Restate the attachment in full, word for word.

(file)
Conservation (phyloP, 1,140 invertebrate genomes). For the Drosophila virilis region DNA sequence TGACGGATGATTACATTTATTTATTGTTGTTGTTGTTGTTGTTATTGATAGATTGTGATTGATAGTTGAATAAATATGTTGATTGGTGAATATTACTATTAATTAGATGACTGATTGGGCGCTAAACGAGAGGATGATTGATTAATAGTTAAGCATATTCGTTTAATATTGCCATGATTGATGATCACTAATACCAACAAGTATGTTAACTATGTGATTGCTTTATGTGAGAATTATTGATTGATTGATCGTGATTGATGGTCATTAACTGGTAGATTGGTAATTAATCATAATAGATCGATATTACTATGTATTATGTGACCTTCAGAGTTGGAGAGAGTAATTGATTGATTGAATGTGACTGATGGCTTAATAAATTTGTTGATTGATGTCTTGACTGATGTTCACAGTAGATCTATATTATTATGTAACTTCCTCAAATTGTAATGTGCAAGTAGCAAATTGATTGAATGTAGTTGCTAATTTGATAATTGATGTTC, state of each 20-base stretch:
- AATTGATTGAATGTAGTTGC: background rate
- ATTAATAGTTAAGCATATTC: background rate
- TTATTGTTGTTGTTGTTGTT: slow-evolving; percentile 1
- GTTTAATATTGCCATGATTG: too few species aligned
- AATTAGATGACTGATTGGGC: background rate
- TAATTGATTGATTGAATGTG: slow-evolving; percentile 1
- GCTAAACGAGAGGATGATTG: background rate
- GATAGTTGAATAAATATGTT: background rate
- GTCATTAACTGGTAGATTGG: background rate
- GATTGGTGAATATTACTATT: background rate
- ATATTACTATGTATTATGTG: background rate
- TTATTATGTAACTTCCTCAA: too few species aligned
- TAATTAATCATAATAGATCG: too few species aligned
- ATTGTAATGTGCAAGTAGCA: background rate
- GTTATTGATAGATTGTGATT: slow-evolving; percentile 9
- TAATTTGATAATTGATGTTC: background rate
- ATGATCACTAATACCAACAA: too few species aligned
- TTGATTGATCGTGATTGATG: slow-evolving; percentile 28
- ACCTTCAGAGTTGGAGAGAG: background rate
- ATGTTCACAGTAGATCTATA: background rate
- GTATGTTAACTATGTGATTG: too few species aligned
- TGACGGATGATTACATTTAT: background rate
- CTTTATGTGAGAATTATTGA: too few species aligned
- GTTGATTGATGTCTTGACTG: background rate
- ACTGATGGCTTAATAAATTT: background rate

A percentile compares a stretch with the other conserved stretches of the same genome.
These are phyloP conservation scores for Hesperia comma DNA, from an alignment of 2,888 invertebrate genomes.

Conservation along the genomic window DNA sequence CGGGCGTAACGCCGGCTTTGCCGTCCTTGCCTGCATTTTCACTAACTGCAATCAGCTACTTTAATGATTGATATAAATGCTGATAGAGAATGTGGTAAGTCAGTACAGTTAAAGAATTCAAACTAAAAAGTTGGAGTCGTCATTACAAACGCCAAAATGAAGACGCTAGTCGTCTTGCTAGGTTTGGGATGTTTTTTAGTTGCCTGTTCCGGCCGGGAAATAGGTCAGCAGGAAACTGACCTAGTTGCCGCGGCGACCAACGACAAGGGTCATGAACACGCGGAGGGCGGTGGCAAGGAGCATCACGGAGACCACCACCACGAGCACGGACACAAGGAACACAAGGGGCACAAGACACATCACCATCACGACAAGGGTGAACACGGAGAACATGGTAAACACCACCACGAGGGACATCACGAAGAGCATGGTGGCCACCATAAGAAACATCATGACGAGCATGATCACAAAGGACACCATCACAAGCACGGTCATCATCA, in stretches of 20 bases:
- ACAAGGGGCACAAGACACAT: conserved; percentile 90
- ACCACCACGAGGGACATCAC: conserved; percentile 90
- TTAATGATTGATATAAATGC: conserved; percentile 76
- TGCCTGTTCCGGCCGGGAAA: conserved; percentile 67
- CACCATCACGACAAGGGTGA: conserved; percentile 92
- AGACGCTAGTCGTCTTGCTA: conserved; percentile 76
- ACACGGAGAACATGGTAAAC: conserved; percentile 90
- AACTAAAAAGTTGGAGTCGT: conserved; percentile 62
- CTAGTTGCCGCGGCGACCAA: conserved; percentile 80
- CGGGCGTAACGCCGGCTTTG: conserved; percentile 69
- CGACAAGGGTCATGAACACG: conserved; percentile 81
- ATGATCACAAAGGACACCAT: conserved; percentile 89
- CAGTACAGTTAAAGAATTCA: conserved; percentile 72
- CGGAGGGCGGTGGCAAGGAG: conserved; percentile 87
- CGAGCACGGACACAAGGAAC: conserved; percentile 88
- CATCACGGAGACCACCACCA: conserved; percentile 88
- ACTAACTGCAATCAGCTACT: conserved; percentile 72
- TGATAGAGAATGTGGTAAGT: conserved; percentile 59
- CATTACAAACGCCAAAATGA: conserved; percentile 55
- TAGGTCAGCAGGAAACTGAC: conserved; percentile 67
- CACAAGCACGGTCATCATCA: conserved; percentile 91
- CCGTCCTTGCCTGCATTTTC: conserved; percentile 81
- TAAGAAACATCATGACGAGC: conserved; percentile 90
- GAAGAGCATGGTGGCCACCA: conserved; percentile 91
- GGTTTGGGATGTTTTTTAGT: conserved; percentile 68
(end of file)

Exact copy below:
Conservation (phyloP, 1,140 invertebrate genomes). For the Drosophila virilis region DNA sequence TGACGGATGATTACATTTATTTATTGTTGTTGTTGTTGTTGTTATTGATAGATTGTGATTGATAGTTGAATAAATATGTTGATTGGTGAATATTACTATTAATTAGATGACTGATTGGGCGCTAAACGAGAGGATGATTGATTAATAGTTAAGCATATTCGTTTAATATTGCCATGATTGATGATCACTAATACCAACAAGTATGTTAACTATGTGATTGCTTTATGTGAGAATTATTGATTGATTGATCGTGATTGATGGTCATTAACTGGTAGATTGGTAATTAATCATAATAGATCGATATTACTATGTATTATGTGACCTTCAGAGTTGGAGAGAGTAATTGATTGATTGAATGTGACTGATGGCTTAATAAATTTGTTGATTGATGTCTTGACTGATGTTCACAGTAGATCTATATTATTATGTAACTTCCTCAAATTGTAATGTGCAAGTAGCAAATTGATTGAATGTAGTTGCTAATTTGATAATTGATGTTC, state of each 20-base stretch:
- AATTGATTGAATGTAGTTGC: background rate
- ATTAATAGTTAAGCATATTC: background rate
- TTATTGTTGTTGTTGTTGTT: slow-evolving; percentile 1
- GTTTAATATTGCCATGATTG: too few species aligned
- AATTAGATGACTGATTGGGC: background rate
- TAATTGATTGATTGAATGTG: slow-evolving; percentile 1
- GCTAAACGAGAGGATGATTG: background rate
- GATAGTTGAATAAATATGTT: background rate
- GTCATTAACTGGTAGATTGG: background rate
- GATTGGTGAATATTACTATT: background rate
- ATATTACTATGTATTATGTG: background rate
- TTATTATGTAACTTCCTCAA: too few species aligned
- TAATTAATCATAATAGATCG: too few species aligned
- ATTGTAATGTGCAAGTAGCA: background rate
- GTTATTGATAGATTGTGATT: slow-evolving; percentile 9
- TAATTTGATAATTGATGTTC: background rate
- ATGATCACTAATACCAACAA: too few species aligned
- TTGATTGATCGTGATTGATG: slow-evolving; percentile 28
- ACCTTCAGAGTTGGAGAGAG: background rate
- ATGTTCACAGTAGATCTATA: background rate
- GTATGTTAACTATGTGATTG: too few species aligned
- TGACGGATGATTACATTTAT: background rate
- CTTTATGTGAGAATTATTGA: too few species aligned
- GTTGATTGATGTCTTGACTG: background rate
- ACTGATGGCTTAATAAATTT: background rate

A percentile compares a stretch with the other conserved stretches of the same genome.
These are phyloP conservation scores for Hesperia comma DNA, from an alignment of 2,888 invertebrate genomes.

Conservation along the genomic window DNA sequence CGGGCGTAACGCCGGCTTTGCCGTCCTTGCCTGCATTTTCACTAACTGCAATCAGCTACTTTAATGATTGATATAAATGCTGATAGAGAATGTGGTAAGTCAGTACAGTTAAAGAATTCAAACTAAAAAGTTGGAGTCGTCATTACAAACGCCAAAATGAAGACGCTAGTCGTCTTGCTAGGTTTGGGATGTTTTTTAGTTGCCTGTTCCGGCCGGGAAATAGGTCAGCAGGAAACTGACCTAGTTGCCGCGGCGACCAACGACAAGGGTCATGAACACGCGGAGGGCGGTGGCAAGGAGCATCACGGAGACCACCACCACGAGCACGGACACAAGGAACACAAGGGGCACAAGACACATCACCATCACGACAAGGGTGAACACGGAGAACATGGTAAACACCACCACGAGGGACATCACGAAGAGCATGGTGGCCACCATAAGAAACATCATGACGAGCATGATCACAAAGGACACCATCACAAGCACGGTCATCATCA, in stretches of 20 bases:
- ACAAGGGGCACAAGACACAT: conserved; percentile 90
- ACCACCACGAGGGACATCAC: conserved; percentile 90
- TTAATGATTGATATAAATGC: conserved; percentile 76
- TGCCTGTTCCGGCCGGGAAA: conserved; percentile 67
- CACCATCACGACAAGGGTGA: conserved; percentile 92
- AGACGCTAGTCGTCTTGCTA: conserved; percentile 76
- ACACGGAGAACATGGTAAAC: conserved; percentile 90
- AACTAAAAAGTTGGAGTCGT: conserved; percentile 62
- CTAGTTGCCGCGGCGACCAA: conserved; percentile 80
- CGGGCGTAACGCCGGCTTTG: conserved; percentile 69
- CGACAAGGGTCATGAACACG: conserved; percentile 81
- ATGATCACAAAGGACACCAT: conserved; percentile 89
- CAGTACAGTTAAAGAATTCA: conserved; percentile 72
- CGGAGGGCGGTGGCAAGGAG: conserved; percentile 87
- CGAGCACGGACACAAGGAAC: conserved; percentile 88
- CATCACGGAGACCACCACCA: conserved; percentile 88
- ACTAACTGCAATCAGCTACT: conserved; percentile 72
- TGATAGAGAATGTGGTAAGT: conserved; percentile 59
- CATTACAAACGCCAAAATGA: conserved; percentile 55
- TAGGTCAGCAGGAAACTGAC: conserved; percentile 67
- CACAAGCACGGTCATCATCA: conserved; percentile 91
- CCGTCCTTGCCTGCATTTTC: conserved; percentile 81
- TAAGAAACATCATGACGAGC: conserved; percentile 90
- GAAGAGCATGGTGGCCACCA: conserved; percentile 91
- GGTTTGGGATGTTTTTTAGT: conserved; percentile 68